International Women’s Day (IWD) is a global day celebrating the social, economic, cultural, and political achievements of women. The day also marks a call to action for accelerating women’s equality.
The IWD 2023 campaign theme of #EmbraceEquity seeks to forge worldwide understanding about why equal opportunities aren’t enough and how equity isn’t just a nice-to-have, it’s a must-have. Acknowledging that people of all genders start from different places will create true inclusion and belonging.
IAM RoadSmart is proud to shine a light on a few inspiring women working at their Head Office in Hertfordshire.
“As a young woman who is just at the start of her career, gender equity is extremely important to me. Regardless of gender, every employee of a business should have the opportunity to develop and flourish in their own way. I’m also very conscious that there might be situations or events that occur throughout my working life, which would mean my personal life would require more attention. For example, having a baby. So many women have seen their careers suffer due to the lack of support from employers, which makes the whole notion of gender equity even more important.
“I consider myself to be a confident and outgoing person, which in past leadership roles, has been mistaken as rude, or abrasive compared to male counterparts who might act in the same way. I think we need more strong-minded women to continue breaking this stereotype in the workplace to make a positive change.
“I feel inspired to make a change for all the women in society who will come after me. This includes if I ever have children, I want my daughters to have no fear of building their career as the support will be there for them to make it happen. It’s a pivotal time for gender equity so I hope that the girls in generations to come have that support to really succeed.”
“My job involves creating and co-ordinating communications between staff and stakeholder groups, and throughout my career I’ve become well practised in adapting the way I communicate on a one-to-one basis compared to delivering corporate messaging to different audiences. When I think about gender equity, I believe it means respecting, listening to, and working with everyone equally regardless of gender.
“In order to make a positive change it’s important we work together to raise awareness and communicate the challenges. It’s key to be aware of the challenges and opportunities we face with regards to gender equity, and how to discuss and share information with each other in the workplace. I’m always inspired by those who champion the small wins and want the best for everyone.”
“For me gender equity is gaining equal recognition for my skills and abilities, whilst acknowledging the journey that has brought me to where I am today. I wasn’t overly academic at school, but I was always encouraged to find opportunities that could help me find my own path in life. When I went onto university I excelled and continue to push myself, and I feel by not having someone dictate my route, enabled me to find what worked best for me.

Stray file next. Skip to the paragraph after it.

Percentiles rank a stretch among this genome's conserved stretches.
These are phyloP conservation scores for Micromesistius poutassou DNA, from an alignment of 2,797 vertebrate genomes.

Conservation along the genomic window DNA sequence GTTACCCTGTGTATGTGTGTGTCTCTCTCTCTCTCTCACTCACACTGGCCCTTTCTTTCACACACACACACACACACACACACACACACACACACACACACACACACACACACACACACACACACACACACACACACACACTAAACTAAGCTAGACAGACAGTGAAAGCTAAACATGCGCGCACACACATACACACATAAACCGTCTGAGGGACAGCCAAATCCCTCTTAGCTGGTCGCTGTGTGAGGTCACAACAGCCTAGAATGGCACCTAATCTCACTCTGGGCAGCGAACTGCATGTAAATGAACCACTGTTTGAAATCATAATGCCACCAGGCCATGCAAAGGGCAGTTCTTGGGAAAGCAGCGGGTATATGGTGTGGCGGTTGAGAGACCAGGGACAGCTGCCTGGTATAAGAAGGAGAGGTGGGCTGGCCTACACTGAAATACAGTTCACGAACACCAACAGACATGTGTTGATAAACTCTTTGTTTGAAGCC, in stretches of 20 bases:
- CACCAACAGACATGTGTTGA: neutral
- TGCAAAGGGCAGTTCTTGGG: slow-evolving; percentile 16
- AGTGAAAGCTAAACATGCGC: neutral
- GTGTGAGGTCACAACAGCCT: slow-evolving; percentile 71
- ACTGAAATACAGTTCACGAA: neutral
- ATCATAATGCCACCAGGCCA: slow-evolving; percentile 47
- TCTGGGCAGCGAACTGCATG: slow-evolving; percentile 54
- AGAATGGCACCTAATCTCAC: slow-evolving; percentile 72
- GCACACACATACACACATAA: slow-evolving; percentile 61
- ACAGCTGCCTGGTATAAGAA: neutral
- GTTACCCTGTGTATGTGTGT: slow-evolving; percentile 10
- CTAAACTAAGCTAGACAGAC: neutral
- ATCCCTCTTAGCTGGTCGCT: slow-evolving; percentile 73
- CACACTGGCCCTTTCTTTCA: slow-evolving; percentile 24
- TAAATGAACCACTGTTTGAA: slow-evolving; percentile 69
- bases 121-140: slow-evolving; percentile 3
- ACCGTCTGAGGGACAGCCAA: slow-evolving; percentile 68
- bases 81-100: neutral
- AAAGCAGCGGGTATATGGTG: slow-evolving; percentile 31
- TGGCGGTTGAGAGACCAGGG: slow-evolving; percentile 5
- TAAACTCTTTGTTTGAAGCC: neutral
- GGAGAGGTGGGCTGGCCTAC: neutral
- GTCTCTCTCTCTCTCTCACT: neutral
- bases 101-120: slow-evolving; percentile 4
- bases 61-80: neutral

“During my career I’ve been surrounded by amazing female leads where they earnt respect from their knowledge and skills and led the way in terms of equal opportunities. I believe being given learning opportunities to gain new skills has helped get me to where I need to be, and having the chance to apply for internal promotions has always been valuable in helping me progress.”
“My job focuses on defining, implementing, and overseeing the people and culture strategy for the organisation, whilst making sure culture remains as a core value for the charity. Having the right people with the right skills in the right role at the right time is what myself and my team work on.
“For years many have strived for ‘equal opportunities’ and have merely set unrealistic quotas and targets based on gender that ticked the box to say they are an equal opportunity employer. Equity is quite new, and organisations are still trying to understand the difference. It focuses on fairness rather than sameness which may not be realistic or right for the individuals, and it will be interesting to see how this subtle difference could be more impactful and personal as it develops in the workplace in the next few years.
“My job focuses on delivering through people, so whatever organisation I work for I always want to support people to do their best, whilst helping the organisation to succeed. It’s my role to make sure we have the best people who are equipped to deliver and achieve success. Nothing makes me prouder than seeing someone succeed, especially if I’ve helped in some small way.”
“I joined Sussex Police is 1981 where I built up my experience through various roles in the county. Ten years later I joined the Traffic Team, based in Haywards Heath, and this is where my passion for road safety began. When I was working in the police force it was incredibly male dominated, yet I didn’t feel my gender played a part in the opportunities I was given because you were rewarded for your hard work and dedication – that being the same for anyone in the force. I remained in the Traffic Team until 2001, leaving simply because of childcare reasons.
“My working career has always been heavily male dominated, including managing a all-male team at IAM RoadSmart until more recently. I know my team respect me for who I am, what I have to offer, the support and guidance I provide – not because of my gender.
“It’s excellent to see IAM RoadSmart and many other organisations shining a light on gender equality and equity, I hope it brings positive change and more inclusive working environments for everyone.”